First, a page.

The treadmill is pretty much everyone’s safe space in the gym. If you’re ready to go all out, it’s there for you. If you’re not feeling an intense workout day, you can hop on and go for a brisk walk. You really can’t screw it up… Well, sort of. There are a few treadmill mistakes that really make professional trainers cringe. Scroll through to find out if you’ve made them!
“Many people tend to overstride, especially toward the end of the workout,” celebrity trainer Patrick Murphy says. “When you’re running at seven to eight miles per hour, make sure you drop your speed if your ‘natural’ stride starts to fail.”
“Stay away from the front of the treadmill,” Barry’s Bootcamp trainer Matt Nolan says. “I always remind my class that if they get too close to the front, they not only risk hitting their legs (which doesn’t feel good) but they also do not allow themselves to truly open up their stride and be as efficient as they can when they are running full speed. Trust me, you are always much further away from the back of the treadmill than you think you are.”
“I see people power-walking while setting the treadmill at a super-high incline and hanging on for dear life,” Murphy says. “Holding on to the treadmill will round your shoulders, ruin your posture, and inhibit calorie expenditure. Drop down the incline, let go, save your posture, and burn more calories.”
Another mistake? “Waiting to change speed or incline until a trainer has finished the countdown,” Nolan says. “You should be taking your speed or incline up as we count down, especially during timed intervals. All treadmills take a minute to hit the desired speed or incline, and I always want my clients to get the full experience. If we are in a minute sprint, I want you there for the full 60 seconds, not 55 or 50. If we do that same sprint five times in a class, that’s 50 seconds of runs you have missed out on.”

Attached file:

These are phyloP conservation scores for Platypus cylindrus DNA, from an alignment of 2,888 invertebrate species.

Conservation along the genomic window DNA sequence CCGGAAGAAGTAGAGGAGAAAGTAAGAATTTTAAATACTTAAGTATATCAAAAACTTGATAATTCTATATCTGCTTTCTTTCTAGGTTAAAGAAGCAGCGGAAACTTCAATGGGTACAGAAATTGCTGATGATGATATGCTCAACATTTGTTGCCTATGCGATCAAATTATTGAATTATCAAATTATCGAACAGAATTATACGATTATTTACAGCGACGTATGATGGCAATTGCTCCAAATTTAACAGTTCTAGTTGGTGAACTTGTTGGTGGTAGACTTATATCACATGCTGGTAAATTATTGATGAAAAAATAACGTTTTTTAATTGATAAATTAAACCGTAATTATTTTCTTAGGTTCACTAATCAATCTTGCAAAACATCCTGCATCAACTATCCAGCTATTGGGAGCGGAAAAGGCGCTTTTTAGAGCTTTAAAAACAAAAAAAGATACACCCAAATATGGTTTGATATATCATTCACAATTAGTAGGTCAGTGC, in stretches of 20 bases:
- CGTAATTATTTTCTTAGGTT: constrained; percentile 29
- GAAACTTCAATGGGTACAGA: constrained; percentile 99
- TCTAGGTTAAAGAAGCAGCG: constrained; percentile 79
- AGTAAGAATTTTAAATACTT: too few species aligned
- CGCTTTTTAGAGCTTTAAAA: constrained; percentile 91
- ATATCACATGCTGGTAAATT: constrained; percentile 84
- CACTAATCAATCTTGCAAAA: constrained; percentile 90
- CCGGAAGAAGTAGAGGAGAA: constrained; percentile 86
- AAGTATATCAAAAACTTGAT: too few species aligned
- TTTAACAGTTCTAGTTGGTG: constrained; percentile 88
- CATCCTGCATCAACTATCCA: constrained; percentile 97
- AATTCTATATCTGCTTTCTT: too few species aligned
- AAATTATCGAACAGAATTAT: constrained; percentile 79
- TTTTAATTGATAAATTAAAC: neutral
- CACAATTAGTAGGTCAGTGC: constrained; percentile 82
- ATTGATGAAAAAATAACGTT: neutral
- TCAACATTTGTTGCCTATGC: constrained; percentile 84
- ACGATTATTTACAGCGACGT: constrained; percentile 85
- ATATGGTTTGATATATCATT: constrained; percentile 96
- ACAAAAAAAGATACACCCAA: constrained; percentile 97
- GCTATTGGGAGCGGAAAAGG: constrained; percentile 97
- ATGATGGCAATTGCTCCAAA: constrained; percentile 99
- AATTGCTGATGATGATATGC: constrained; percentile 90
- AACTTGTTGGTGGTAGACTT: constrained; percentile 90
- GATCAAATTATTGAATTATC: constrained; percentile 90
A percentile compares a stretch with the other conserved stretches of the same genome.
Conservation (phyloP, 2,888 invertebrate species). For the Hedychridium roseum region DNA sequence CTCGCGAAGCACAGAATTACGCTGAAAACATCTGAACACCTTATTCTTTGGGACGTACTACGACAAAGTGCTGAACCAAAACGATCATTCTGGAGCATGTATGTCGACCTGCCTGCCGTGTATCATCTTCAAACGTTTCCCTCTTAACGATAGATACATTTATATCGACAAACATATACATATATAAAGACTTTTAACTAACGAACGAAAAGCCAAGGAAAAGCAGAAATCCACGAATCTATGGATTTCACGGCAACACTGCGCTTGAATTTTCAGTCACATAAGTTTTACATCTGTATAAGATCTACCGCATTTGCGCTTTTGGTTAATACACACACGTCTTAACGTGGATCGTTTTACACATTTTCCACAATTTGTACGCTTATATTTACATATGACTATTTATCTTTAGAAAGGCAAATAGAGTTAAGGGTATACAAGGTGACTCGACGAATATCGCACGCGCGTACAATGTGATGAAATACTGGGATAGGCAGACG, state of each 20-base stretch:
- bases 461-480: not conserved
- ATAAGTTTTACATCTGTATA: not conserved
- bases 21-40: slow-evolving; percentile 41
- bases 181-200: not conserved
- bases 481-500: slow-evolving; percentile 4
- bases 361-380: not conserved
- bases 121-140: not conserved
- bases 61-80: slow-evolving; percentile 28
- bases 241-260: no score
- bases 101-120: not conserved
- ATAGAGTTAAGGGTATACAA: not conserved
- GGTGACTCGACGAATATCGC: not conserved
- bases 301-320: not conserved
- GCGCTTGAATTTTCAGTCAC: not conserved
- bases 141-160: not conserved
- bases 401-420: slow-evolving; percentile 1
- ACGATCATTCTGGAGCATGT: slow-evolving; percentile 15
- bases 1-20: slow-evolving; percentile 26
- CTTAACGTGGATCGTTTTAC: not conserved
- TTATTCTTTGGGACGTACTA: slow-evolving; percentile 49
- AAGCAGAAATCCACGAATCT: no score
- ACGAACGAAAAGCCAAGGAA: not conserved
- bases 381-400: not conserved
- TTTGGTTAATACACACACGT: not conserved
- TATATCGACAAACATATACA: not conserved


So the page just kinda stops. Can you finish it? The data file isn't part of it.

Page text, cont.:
“Put the phone down,” Nolan says. “It’s (obviously) dangerous; it means you are not focused on the workout, and even more important to me in a group class setting, it’s a distraction to the person next to you who is trying to work his or her butt off. Sabotage yourself if you want to, but don’t waste somebody else’s time and money!”
“Sometimes I’ll walk into a gym and there is an earthquake happening,” Murphy says. “Stop pounding on the treadmill!! Plantar fasciitis and shin splints are not fun. True strength comes from controlling deceleration. Master soft strides and gradually build up your speed.”
Want more running tips? Check out The Running Revolution ($13) by two-time Olympic coach Dr. Nicholas Romanov.
So, are you guilty of any of these treadmill mistakes?